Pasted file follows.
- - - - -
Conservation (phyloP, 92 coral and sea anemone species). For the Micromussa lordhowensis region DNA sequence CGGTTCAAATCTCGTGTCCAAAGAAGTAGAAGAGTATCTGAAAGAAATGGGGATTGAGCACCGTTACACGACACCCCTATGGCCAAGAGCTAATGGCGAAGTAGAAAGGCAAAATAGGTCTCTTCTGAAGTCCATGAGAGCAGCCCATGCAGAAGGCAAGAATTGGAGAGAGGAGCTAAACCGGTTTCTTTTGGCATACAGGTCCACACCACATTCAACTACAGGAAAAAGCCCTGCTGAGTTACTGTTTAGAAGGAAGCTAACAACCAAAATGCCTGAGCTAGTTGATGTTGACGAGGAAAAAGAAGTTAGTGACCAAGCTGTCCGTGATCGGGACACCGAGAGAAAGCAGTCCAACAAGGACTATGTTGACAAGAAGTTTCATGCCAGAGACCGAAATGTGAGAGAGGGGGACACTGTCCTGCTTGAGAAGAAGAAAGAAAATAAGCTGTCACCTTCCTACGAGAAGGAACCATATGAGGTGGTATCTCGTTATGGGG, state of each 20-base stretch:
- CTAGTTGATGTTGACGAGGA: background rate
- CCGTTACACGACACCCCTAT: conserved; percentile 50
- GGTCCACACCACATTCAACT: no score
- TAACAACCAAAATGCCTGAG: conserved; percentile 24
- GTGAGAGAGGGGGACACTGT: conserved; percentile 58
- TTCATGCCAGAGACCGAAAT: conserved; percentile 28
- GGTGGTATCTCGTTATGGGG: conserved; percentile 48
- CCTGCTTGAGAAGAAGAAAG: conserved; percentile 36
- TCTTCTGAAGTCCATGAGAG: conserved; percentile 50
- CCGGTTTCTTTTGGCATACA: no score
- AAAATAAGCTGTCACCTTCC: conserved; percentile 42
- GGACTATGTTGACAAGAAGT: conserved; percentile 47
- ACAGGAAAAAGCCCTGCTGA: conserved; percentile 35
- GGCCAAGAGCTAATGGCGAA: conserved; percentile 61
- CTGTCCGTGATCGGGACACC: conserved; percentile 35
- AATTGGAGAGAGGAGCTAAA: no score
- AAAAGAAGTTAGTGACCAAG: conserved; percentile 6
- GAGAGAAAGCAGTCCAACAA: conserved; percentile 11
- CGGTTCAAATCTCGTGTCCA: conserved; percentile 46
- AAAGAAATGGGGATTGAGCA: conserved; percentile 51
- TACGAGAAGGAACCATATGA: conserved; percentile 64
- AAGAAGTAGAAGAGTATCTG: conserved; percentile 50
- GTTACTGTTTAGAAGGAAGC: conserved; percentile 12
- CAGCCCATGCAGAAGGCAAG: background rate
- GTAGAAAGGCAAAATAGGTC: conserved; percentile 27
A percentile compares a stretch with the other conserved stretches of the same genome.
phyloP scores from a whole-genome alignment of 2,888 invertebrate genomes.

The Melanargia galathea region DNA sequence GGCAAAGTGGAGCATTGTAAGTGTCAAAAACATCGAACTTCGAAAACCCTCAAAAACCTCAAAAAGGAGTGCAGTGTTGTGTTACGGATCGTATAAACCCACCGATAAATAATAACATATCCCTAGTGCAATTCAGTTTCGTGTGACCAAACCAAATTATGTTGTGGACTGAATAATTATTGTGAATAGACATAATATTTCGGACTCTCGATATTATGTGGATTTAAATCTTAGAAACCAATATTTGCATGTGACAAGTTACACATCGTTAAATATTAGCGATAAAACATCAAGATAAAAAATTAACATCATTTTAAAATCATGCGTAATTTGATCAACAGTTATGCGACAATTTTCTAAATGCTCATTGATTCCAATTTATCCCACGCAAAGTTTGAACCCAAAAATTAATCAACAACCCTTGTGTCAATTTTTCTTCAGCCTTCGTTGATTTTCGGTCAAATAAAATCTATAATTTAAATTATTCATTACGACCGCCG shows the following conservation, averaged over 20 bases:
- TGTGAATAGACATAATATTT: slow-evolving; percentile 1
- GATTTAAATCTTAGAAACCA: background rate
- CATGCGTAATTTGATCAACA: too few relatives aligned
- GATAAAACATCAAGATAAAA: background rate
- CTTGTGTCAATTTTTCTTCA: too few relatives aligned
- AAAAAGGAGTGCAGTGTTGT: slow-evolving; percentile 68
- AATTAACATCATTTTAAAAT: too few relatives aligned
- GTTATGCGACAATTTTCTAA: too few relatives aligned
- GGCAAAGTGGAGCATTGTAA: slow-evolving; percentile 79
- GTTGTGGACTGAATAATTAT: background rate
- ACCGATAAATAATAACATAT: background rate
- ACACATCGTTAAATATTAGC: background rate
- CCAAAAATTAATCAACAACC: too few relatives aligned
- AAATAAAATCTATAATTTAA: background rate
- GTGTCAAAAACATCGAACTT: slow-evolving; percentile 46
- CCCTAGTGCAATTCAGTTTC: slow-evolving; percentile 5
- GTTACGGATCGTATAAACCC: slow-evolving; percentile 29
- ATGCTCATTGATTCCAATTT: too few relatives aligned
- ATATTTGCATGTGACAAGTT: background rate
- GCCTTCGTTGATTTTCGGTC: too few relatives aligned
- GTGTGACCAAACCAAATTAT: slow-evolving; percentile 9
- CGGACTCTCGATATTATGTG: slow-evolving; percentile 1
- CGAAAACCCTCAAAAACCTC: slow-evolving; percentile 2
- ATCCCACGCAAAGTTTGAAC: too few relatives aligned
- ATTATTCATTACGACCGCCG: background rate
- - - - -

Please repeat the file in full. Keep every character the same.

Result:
Conservation (phyloP, 92 coral and sea anemone species). For the Micromussa lordhowensis region DNA sequence CGGTTCAAATCTCGTGTCCAAAGAAGTAGAAGAGTATCTGAAAGAAATGGGGATTGAGCACCGTTACACGACACCCCTATGGCCAAGAGCTAATGGCGAAGTAGAAAGGCAAAATAGGTCTCTTCTGAAGTCCATGAGAGCAGCCCATGCAGAAGGCAAGAATTGGAGAGAGGAGCTAAACCGGTTTCTTTTGGCATACAGGTCCACACCACATTCAACTACAGGAAAAAGCCCTGCTGAGTTACTGTTTAGAAGGAAGCTAACAACCAAAATGCCTGAGCTAGTTGATGTTGACGAGGAAAAAGAAGTTAGTGACCAAGCTGTCCGTGATCGGGACACCGAGAGAAAGCAGTCCAACAAGGACTATGTTGACAAGAAGTTTCATGCCAGAGACCGAAATGTGAGAGAGGGGGACACTGTCCTGCTTGAGAAGAAGAAAGAAAATAAGCTGTCACCTTCCTACGAGAAGGAACCATATGAGGTGGTATCTCGTTATGGGG, state of each 20-base stretch:
- CTAGTTGATGTTGACGAGGA: background rate
- CCGTTACACGACACCCCTAT: conserved; percentile 50
- GGTCCACACCACATTCAACT: no score
- TAACAACCAAAATGCCTGAG: conserved; percentile 24
- GTGAGAGAGGGGGACACTGT: conserved; percentile 58
- TTCATGCCAGAGACCGAAAT: conserved; percentile 28
- GGTGGTATCTCGTTATGGGG: conserved; percentile 48
- CCTGCTTGAGAAGAAGAAAG: conserved; percentile 36
- TCTTCTGAAGTCCATGAGAG: conserved; percentile 50
- CCGGTTTCTTTTGGCATACA: no score
- AAAATAAGCTGTCACCTTCC: conserved; percentile 42
- GGACTATGTTGACAAGAAGT: conserved; percentile 47
- ACAGGAAAAAGCCCTGCTGA: conserved; percentile 35
- GGCCAAGAGCTAATGGCGAA: conserved; percentile 61
- CTGTCCGTGATCGGGACACC: conserved; percentile 35
- AATTGGAGAGAGGAGCTAAA: no score
- AAAAGAAGTTAGTGACCAAG: conserved; percentile 6
- GAGAGAAAGCAGTCCAACAA: conserved; percentile 11
- CGGTTCAAATCTCGTGTCCA: conserved; percentile 46
- AAAGAAATGGGGATTGAGCA: conserved; percentile 51
- TACGAGAAGGAACCATATGA: conserved; percentile 64
- AAGAAGTAGAAGAGTATCTG: conserved; percentile 50
- GTTACTGTTTAGAAGGAAGC: conserved; percentile 12
- CAGCCCATGCAGAAGGCAAG: background rate
- GTAGAAAGGCAAAATAGGTC: conserved; percentile 27
A percentile compares a stretch with the other conserved stretches of the same genome.
phyloP scores from a whole-genome alignment of 2,888 invertebrate genomes.

The Melanargia galathea region DNA sequence GGCAAAGTGGAGCATTGTAAGTGTCAAAAACATCGAACTTCGAAAACCCTCAAAAACCTCAAAAAGGAGTGCAGTGTTGTGTTACGGATCGTATAAACCCACCGATAAATAATAACATATCCCTAGTGCAATTCAGTTTCGTGTGACCAAACCAAATTATGTTGTGGACTGAATAATTATTGTGAATAGACATAATATTTCGGACTCTCGATATTATGTGGATTTAAATCTTAGAAACCAATATTTGCATGTGACAAGTTACACATCGTTAAATATTAGCGATAAAACATCAAGATAAAAAATTAACATCATTTTAAAATCATGCGTAATTTGATCAACAGTTATGCGACAATTTTCTAAATGCTCATTGATTCCAATTTATCCCACGCAAAGTTTGAACCCAAAAATTAATCAACAACCCTTGTGTCAATTTTTCTTCAGCCTTCGTTGATTTTCGGTCAAATAAAATCTATAATTTAAATTATTCATTACGACCGCCG shows the following conservation, averaged over 20 bases:
- TGTGAATAGACATAATATTT: slow-evolving; percentile 1
- GATTTAAATCTTAGAAACCA: background rate
- CATGCGTAATTTGATCAACA: too few relatives aligned
- GATAAAACATCAAGATAAAA: background rate
- CTTGTGTCAATTTTTCTTCA: too few relatives aligned
- AAAAAGGAGTGCAGTGTTGT: slow-evolving; percentile 68
- AATTAACATCATTTTAAAAT: too few relatives aligned
- GTTATGCGACAATTTTCTAA: too few relatives aligned
- GGCAAAGTGGAGCATTGTAA: slow-evolving; percentile 79
- GTTGTGGACTGAATAATTAT: background rate
- ACCGATAAATAATAACATAT: background rate
- ACACATCGTTAAATATTAGC: background rate
- CCAAAAATTAATCAACAACC: too few relatives aligned
- AAATAAAATCTATAATTTAA: background rate
- GTGTCAAAAACATCGAACTT: slow-evolving; percentile 46
- CCCTAGTGCAATTCAGTTTC: slow-evolving; percentile 5
- GTTACGGATCGTATAAACCC: slow-evolving; percentile 29
- ATGCTCATTGATTCCAATTT: too few relatives aligned
- ATATTTGCATGTGACAAGTT: background rate
- GCCTTCGTTGATTTTCGGTC: too few relatives aligned
- GTGTGACCAAACCAAATTAT: slow-evolving; percentile 9
- CGGACTCTCGATATTATGTG: slow-evolving; percentile 1
- CGAAAACCCTCAAAAACCTC: slow-evolving; percentile 2
- ATCCCACGCAAAGTTTGAAC: too few relatives aligned
- ATTATTCATTACGACCGCCG: background rate